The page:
Evidence also suggests that cumulative exams during a semester can increase performance on a cumulative final exam. One study found that university introductory mathematics students who were given cumulative tests throughout the semester performed better on a cumulative final exam at the end of the semester compared to a control group with non-cumulative exams [4]. Another study done in an introductory psychology course investigated the impacts of cumulative testing throughout the semester on both the final exam and a retention exam two months after the course ended. Similar to the study described above, students who took cumulative exams throughout the semester performed higher on the final exam. However, longer-term retention effects two months later differed by student population: high-scoring students’ retention was unaffected by the type of exams they took throughout the semester, but low-scoring students remembered more of the course material if they took cumulative tests [5]. The benefits of cumulative testing might also vary by population. Cumulative testing has been suggested to be more beneficial for students who have high self-directedness compared to those with low self-directedness [6], introductory students compared to upper-division students [3], and perhaps lower-performing students compared to high performers [4, 5, 7].

We previously tested the benefits of cumulative testing in an introductory biology course and found that student performance on high-level test questions requiring data analysis increased when students took 10 short, cumulative midterm exams compared to the original two non-cumulative midterms [8]. However, with that study design, it was impossible to tell whether students benefitted most from the high frequency of testing, the cumulative nature of those tests, or both. A similar issue applies to other studies conducted in a microeconomics undergraduate course and in a medical school. Students with frequent cumulative testing throughout the semester outperformed students who were only given a cumulative final exam, but it is unclear whether the benefit arose from more frequent testing, cumulative testing, or both [9, 10]. A meta-analysis of classroom-based studies in math, science and the social sciences showed that student performance increased with the number of tests given and that students who took a large number of short tests benefited more than students who took a small number of long tests of identical items [11]. Thus, separating out the effects of frequent assessment and cumulative assessment is needed.

Theoretical foundation for cumulative testing

Testing effect.

The testing effect, whereby testing and retrieval increases learning and retention better than repeated studying, has been investigated since the early 1900’s [12, 13]. The theoretical rationale behind test-enhanced learning includes both direct effects of retrieval, described here, and indirect benefits of testing, described below under Test Expectancy. The retrieval process itself can be responsible for increased learning [14] as different routes of access are created during the testing experience and encoding becomes deeper or more effortful [15, 16]. Retrieval effort theories thus predict larger testing effects for recall tests than recognition tests, such as multiple-choice, due to the greater effort required for free recall, and data from various laboratory studies support this idea [16]. Different modes of testing have also been studied in the classroom, and short answer tests have been shown to benefit student learning more than multiple-choice tests, although multiple-choice tests were still beneficial [17]. There are potential negative impacts of frequent testing when questions are in a multiple-choice format due to the incorrect lures, but studies suggest that the positive benefits of tests, even with multiple-choice questions, outweigh potential negatives [18]. Furthermore, results from university students also show that properly constructed multiple choice questions with plausible alternatives still require retrieval of memory regarding both the correct and the incorrect options and can thus produce a large testing effect [19].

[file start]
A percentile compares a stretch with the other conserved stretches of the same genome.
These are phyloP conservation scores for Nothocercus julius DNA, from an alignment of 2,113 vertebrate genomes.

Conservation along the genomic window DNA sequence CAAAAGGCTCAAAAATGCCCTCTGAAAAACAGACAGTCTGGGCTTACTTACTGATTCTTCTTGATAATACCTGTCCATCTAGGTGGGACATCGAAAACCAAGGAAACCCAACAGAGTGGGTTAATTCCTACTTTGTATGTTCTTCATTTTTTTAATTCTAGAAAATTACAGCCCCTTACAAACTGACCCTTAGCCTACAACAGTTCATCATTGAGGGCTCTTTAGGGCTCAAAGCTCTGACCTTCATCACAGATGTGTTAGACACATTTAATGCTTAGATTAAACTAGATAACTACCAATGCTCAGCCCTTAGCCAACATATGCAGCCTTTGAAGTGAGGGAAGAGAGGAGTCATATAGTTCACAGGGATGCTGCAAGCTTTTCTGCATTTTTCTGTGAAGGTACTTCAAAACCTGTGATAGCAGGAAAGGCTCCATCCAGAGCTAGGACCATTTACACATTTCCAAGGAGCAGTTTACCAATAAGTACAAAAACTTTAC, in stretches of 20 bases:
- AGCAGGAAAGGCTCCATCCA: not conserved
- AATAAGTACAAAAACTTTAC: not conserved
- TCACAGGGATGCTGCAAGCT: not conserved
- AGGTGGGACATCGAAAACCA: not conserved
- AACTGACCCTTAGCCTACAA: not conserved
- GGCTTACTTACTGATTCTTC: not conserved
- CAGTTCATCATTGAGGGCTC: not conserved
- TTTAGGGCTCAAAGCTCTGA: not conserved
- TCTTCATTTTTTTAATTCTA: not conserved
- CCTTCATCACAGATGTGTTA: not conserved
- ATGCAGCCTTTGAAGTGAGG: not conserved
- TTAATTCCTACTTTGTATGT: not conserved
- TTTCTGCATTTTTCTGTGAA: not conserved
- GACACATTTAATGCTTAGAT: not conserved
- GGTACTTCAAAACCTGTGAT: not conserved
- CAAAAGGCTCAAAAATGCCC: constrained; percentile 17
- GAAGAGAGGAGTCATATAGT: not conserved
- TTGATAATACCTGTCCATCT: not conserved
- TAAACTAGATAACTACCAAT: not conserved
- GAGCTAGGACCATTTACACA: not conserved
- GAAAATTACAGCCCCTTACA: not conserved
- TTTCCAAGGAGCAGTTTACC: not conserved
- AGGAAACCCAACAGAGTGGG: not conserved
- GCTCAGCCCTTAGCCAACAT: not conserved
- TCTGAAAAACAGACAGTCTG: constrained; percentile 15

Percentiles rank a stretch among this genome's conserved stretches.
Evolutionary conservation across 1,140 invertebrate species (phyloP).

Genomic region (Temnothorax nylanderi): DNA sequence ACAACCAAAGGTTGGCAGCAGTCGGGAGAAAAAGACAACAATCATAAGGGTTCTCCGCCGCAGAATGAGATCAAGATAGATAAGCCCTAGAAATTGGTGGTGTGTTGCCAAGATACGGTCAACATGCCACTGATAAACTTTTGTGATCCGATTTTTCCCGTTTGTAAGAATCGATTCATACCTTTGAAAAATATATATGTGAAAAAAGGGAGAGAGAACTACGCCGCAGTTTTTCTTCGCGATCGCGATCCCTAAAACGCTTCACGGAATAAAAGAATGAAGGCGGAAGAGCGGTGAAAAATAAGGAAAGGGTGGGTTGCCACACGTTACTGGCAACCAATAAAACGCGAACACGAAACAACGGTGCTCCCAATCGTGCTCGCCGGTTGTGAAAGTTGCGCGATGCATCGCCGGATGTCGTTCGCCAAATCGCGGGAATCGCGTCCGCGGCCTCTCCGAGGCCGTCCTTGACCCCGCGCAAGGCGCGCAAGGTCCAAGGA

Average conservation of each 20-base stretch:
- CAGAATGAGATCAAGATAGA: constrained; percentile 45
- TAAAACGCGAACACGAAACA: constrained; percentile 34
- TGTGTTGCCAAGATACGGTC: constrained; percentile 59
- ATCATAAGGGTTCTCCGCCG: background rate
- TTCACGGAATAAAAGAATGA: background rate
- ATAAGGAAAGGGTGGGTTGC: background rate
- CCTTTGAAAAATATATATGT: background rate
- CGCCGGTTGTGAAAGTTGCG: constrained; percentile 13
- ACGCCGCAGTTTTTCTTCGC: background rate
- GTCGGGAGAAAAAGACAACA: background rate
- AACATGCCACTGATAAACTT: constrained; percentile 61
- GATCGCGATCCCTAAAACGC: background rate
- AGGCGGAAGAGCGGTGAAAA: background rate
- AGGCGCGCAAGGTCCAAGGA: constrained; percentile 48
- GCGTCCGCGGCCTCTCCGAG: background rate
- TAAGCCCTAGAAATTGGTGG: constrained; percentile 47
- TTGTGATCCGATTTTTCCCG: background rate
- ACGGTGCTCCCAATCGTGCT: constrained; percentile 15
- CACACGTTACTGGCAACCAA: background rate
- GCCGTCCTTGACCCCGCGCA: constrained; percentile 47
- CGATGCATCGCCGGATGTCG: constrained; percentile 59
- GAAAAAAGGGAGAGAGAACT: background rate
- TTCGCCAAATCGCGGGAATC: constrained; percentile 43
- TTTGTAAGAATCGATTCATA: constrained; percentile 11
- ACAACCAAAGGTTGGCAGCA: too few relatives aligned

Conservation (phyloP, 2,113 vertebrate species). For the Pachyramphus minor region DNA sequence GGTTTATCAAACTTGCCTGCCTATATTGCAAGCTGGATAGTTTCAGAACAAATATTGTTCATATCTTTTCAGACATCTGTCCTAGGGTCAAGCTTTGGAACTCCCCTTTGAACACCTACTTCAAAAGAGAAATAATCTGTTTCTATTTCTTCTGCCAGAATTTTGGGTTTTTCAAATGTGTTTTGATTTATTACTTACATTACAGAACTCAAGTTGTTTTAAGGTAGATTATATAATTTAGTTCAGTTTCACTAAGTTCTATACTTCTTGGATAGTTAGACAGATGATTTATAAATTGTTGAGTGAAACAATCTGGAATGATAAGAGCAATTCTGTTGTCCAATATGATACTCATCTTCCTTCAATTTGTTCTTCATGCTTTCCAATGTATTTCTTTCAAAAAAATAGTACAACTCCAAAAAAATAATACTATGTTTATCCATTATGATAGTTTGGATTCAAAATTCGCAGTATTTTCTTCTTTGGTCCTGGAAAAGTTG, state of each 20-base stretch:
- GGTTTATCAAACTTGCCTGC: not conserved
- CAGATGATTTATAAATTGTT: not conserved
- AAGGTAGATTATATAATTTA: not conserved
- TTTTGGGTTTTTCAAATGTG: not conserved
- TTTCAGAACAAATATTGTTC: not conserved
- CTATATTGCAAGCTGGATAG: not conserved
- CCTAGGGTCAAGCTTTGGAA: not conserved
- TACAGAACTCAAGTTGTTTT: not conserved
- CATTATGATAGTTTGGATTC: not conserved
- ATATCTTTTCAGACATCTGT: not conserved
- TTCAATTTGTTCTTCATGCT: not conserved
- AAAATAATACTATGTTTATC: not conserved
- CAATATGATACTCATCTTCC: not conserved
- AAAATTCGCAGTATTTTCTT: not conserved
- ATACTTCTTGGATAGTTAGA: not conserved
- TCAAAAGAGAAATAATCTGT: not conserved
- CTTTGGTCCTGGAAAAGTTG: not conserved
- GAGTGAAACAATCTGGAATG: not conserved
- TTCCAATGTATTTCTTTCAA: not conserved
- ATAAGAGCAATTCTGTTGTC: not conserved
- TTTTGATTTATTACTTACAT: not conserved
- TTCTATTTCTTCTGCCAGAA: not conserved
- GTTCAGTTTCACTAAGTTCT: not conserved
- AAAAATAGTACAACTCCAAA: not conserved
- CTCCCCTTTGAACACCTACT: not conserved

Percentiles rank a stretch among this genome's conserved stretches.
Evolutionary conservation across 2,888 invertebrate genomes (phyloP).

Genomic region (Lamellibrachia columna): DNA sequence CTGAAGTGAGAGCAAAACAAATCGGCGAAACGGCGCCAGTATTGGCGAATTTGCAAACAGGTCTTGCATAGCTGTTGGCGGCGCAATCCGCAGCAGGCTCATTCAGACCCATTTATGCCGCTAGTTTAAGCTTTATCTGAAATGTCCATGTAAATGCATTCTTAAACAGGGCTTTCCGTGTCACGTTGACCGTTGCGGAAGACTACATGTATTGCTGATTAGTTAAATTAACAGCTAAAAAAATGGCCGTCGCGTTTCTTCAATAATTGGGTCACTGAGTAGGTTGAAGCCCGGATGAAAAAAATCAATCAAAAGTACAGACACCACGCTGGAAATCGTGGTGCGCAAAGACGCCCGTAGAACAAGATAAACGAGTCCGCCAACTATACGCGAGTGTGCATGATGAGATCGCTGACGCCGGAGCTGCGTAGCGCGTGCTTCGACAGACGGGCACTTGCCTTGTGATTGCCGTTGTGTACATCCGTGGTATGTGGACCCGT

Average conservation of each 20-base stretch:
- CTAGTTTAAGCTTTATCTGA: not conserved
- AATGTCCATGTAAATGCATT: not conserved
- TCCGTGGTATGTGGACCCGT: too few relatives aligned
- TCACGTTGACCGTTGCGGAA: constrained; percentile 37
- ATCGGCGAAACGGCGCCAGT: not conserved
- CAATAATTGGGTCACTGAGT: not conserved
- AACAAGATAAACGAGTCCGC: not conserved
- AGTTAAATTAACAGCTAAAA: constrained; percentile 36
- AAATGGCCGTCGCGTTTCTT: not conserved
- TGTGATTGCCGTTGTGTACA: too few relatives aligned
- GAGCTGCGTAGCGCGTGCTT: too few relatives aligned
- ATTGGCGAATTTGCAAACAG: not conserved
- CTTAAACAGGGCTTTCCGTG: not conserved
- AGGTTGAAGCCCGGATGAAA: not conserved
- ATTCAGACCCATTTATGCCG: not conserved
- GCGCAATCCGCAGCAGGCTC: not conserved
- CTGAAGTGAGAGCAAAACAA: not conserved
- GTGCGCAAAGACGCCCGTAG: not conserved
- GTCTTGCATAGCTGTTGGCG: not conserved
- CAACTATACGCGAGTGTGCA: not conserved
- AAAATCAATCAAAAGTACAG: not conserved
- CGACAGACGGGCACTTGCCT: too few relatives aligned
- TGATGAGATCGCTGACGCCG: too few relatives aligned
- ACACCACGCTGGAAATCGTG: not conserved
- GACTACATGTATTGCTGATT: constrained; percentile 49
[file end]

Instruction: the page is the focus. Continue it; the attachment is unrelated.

Many laboratory studies have demonstrated the positive effects that retrieval opportunities have on learning and retention for low-level tasks like memorization [2026] as well as transfer of knowledge to novel questions and higher-order thinking [2731]. Although more recent, the testing effect has also been shown to be relevant to classroom environments and more authentic educational materials. Middle schoolers performed better on exams after being quizzed on material compared to being presented with the data twice [32], and quizzing increased performance on exam questions compared to a no-quiz control even when the test required a novel application of the content [33]. University students taking extra quizzes on textbook material memorized facts better than those who just read in a brain and behavior course [17], and anatomy and physiology students learned more by self-testing than re-reading and note-taking [34]. Balch found that introductory psychology students performed better on a final exam if they actually took a practice exam rather than studying the key of the same questions [35].